calculating turns ratio in a transformer

Discussion in 'Homework Help' started by struglnstudnt, Sep 6, 2010.

1. struglnstudntNew Member

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A transformer has a ratings plate: 4KVA
Vp=400V
Vs=80V
Rp=1.5Ω
Rs=0.1Ω

I am aware that Vp/Vs=Np/Ns for the (ideal) transformer but how do I go about calculating the turns ratio for the above (real) transformer. Do I do the same calculation or is it different?

Help on this would be much appreciated as I am struggling finding information on the internet for this question.

2. colin55Well-Known Member

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The turns ratio is 400:80

For every 400 turns on the primary, you will put 80 turns on the secondary. All the other data is for other calculations.
Your transformer may need 1 turn per volt and this will require 400 turns and 80 turns on the secondary.
It may need 5 turns per volt 2000 turns to 400 turns
or it may need 10 turns per volt. 4,000 turns to 800 turns The answer is always the same ratio of primary to secondary turns.
In all cases you will get 80v out of the transformer.

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Hello,

The transformer has primary voltage Vp at the terminals of 400v, secondary voltage Vs of 80v with full load, and primary current with full load Ip and secondary current Is with full load.

One way to handle the transformer with primary and secondary resistances is to simply subtract the voltage dropped by the primary current and primary resistance from the primary voltage and use that as the new primary voltage, then add the voltage dropped by the secondary resistance and secondary current to the secondary voltage and call that the new secondary voltage, then take the ratio of the new secondary voltage to the new primary voltage and that will be the turns ratio required.

If we formulize this process it comes out to this:
A=(Vs+Is*Rs)/(Vp-Ip*Rp)
where
A is the turns ratio primary to secondary, and because this is a step down transformer you can take 1/A to be the turns ratio here, and
Vs is the secondary voltage, and
Vp is the primary voltage, and
Is is the secondary current, and
Ip is the primary current, and
Rp is the primary resistance, and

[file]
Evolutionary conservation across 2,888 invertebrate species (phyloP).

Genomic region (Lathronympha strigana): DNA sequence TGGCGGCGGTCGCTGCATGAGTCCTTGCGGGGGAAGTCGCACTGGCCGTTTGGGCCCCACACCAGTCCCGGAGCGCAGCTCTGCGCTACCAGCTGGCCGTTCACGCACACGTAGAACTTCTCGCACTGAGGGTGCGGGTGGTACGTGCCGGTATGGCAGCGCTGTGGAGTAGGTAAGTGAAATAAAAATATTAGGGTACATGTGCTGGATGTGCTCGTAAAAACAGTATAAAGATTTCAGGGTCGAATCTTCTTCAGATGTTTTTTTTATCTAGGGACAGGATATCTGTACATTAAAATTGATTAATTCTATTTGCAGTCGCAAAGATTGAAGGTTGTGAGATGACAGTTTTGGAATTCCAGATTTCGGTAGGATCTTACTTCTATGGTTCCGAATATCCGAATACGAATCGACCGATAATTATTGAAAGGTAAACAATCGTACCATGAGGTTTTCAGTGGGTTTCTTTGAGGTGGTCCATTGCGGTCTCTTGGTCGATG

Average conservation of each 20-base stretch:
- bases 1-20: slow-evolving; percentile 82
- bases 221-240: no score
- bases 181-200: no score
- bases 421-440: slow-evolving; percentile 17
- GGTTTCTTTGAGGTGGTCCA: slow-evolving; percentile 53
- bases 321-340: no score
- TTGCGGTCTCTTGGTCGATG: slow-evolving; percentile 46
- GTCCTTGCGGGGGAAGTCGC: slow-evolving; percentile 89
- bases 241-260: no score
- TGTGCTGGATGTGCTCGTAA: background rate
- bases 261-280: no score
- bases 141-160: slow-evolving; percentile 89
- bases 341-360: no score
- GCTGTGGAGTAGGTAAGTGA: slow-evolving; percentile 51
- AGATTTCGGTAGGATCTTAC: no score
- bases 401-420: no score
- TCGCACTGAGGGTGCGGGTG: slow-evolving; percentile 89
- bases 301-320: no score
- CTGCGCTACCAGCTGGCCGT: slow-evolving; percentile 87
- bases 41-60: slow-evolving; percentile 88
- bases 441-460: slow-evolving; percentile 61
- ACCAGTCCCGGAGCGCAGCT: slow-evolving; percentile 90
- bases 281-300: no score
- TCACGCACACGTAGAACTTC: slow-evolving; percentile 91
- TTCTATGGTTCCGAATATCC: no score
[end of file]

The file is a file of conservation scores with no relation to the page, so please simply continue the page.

Rs is the secondary resistance.

Example:
We have 400v input and we want 80v output with load, and the primary resistance is 1.5 ohms and secondary resistance is 0.1 ohm, and the full load VA is 4kVA.

The primary current is Ip=4000/400.
The secondary current is Is=4000/80.
The primary resistance Rp=1.5 ohms.
The secondary resistance Rs=0.1 ohms.
The primary voltage Vp is 400 volts.
The secondary voltage Vs is 80 volts.
Plugging these into the formula:
A=(Vs+Is*Rs)/(Vp-Ip*Rp)

we come out with:
A=(80+50*0.1)/(400-10*1.5)

and after doing the math we get:
A=0.22077922

which is the primary to secondary turns ratio, and the secondary to primary turns ratio is simply 1/A which is:
1/A=4.52941176

There is one more little catch here however, and that is that there is always some primary excitation current. To get more accurate results, we'd have to look up the excitation current from the manufacturers data sheet and figure that in as an additional voltage drop on the primary side.

Colin:
The turns ratio actually is usually made a little higher to make up for the loss of the primary and secondary resistances. The formula above takes these two resistances into account.

Last edited: Sep 6, 2010

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5. unix60959New Member

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99.9% of the time ideal calculation are close enough for the device to work they way you want it to under 'real' conditions. if you want to know what the turns ratio has to be to make Vp=400V and Vs=80v then you best bet is to measure the input and output voltages and adjust the coils. Note that the resistive properties of the coils change with temperature also you voltage source of Vp is not going to be ideal either.

6. jignesh doshiNew Member

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hi MrAl,

when i used this formulla for higher rating transformer then it's working fine but when i used for some small transformer then this formulla goes wrong, so please tell me is it right???

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Hi,

What formula are you using and what kind of transformer is the "higher rating" transformer, and what kind is the "small" transformer?